So I have hope.
Jeremy Malecha: Yes. So for my perspective, on top of wanting to age in place and being at a place that’s comfortable, I mean anybody that follows, the spend $9,000 per American, it’s all related to chronic disease, right? And chronic disease is managed outside the four walls of the hospital.
If that patient is admitted to the hospital, it’s too late and it’s too costly and the homecare industry is really going to be the key if not the “key” to managing patients. Helping patients understand why they need to take their medications, helping them understand why they need to be adherent to their therapy and be engaged. Engaging in caregivers and loved ones within the home to support that patient. To make sure that they’re staying adherent to therapy and staying out of the hospital.
Ultimately, that’s where we’re going to see our cost savings come in.
Michael Serhan: On the technology side, we are trying to focus on products that will give better outcomes. Outcomes are key. Keeping these people that want to be at home out of the hospital.
We’re looking at new respiratory devices that can lower COPD readmissions first month by 50% over a year, as much as 80%. So we’re trying to rebrand ourselves as an industry as caregivers that are going to reduce cost and bring better outcomes.
So that’s really our focus for the future.
Seth Johnson: I think Tom really hit the nail in the head. Ultimately it comes down to cost regardless of the payer whether it’s Medicare, Medicaid, private insurance, all payers are looking at the economics and they’re saying, “Look, we want more but we want to pay less,” and ultimately, homecare is a solution to that. There’s a lot of support by public policy-makers recognizing the true value of homecare and the fact that that’s where the patient ultimately wants to be treated in their last days of life.
In their home surrounded by their family and friends.
Joe Hage: Nick, tell them who you are and what you do.
Nic Anderson: I’m Nic Anderson. I’m a payer. So I determine what Intermountain Healthcare reimburses and what we don’t. And I think the five of you are sitting on a goldmine.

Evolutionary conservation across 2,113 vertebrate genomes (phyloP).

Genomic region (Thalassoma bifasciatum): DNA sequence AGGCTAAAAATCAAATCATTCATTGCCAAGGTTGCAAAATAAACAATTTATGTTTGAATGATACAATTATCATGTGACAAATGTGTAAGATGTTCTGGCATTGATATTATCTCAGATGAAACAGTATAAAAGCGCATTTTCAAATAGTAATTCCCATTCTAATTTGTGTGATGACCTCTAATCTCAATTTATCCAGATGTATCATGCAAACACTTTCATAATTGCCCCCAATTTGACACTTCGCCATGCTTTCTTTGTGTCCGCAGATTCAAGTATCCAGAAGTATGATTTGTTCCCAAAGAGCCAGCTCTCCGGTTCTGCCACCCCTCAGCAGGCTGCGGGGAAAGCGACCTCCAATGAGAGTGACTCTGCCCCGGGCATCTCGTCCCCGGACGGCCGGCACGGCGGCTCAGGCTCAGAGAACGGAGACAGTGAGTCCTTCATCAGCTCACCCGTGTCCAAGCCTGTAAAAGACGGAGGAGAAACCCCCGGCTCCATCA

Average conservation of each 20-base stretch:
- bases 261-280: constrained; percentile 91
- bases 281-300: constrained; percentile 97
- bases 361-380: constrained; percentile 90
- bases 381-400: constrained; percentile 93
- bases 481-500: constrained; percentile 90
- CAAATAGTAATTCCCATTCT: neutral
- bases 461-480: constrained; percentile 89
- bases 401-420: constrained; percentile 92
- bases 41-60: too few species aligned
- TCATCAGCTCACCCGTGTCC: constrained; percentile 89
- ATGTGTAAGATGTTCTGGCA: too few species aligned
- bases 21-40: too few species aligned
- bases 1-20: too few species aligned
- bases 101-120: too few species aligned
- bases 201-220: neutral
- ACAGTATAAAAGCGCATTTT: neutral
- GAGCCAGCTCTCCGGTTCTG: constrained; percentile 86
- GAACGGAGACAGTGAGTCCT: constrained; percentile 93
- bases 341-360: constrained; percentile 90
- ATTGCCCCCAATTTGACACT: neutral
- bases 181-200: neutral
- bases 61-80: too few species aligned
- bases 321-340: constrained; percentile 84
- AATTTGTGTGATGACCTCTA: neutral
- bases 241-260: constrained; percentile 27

I think I’ve been really happy to hear the discussion and I think you’re all along to it with technology and just as the … you know, 50 years ago, we had a mainframe computer. There’re only a few of them in the United States. Now everyone has a supercomputer in their back pocket and your 4-year-old can use it.
We’re leaving the hospital and we’re going to the home. All healthcare with the exception of surgery is going to the home. Diagnostics and all of that.
But I think the DME and home health company that wins is the DME and home health company that stops talking about billing and coding. It’s like talking about the Ferrari Enzo in context to the horse and buggy and saying, “I just invented this new Bugatti Veyron. I just got to get the horse and buggy to catch up.”
The point of the automobile is to get rid of the horse and buggy. The point of digital health, telehealth is to get rid of billing and coding and CPT codes. And all home health care, it’s not going to be for the Medicare population. It’s going to be for all of us.
Newborns on up, we’re going to diagnose ourselves at home, we’re going to in many respects treat ourselves at home.
Everyone needs to look up a company called ApolloDX and 3PDx, Biomeme, the company I’m associated with that I mentioned the other day, Steffi that you’re going to breathe on your own phone and Amazon’s going to home deliver you your medications.
And I think that all of us that are in the home health digital health world are sitting on a goldmine. Saying, “We’re done with the hospital networks. We’re done with billing and CPT. We’re done with the Nick Andersons of this world that are the gatekeepers saying, ‘I’m not going to reimburse for that that. I’m not going to reimburse for that.’” And instead just saying, “I’m just going to go to the home health and concierge medicine which I think would be a great discussion next year at this conference. Concierge healthcare.
That’s where healthcare’s going.
Joe Hage: Let’s put it on the agenda.
Nic Anderson: You got it.
Joe Hage: You just create the topic, okay?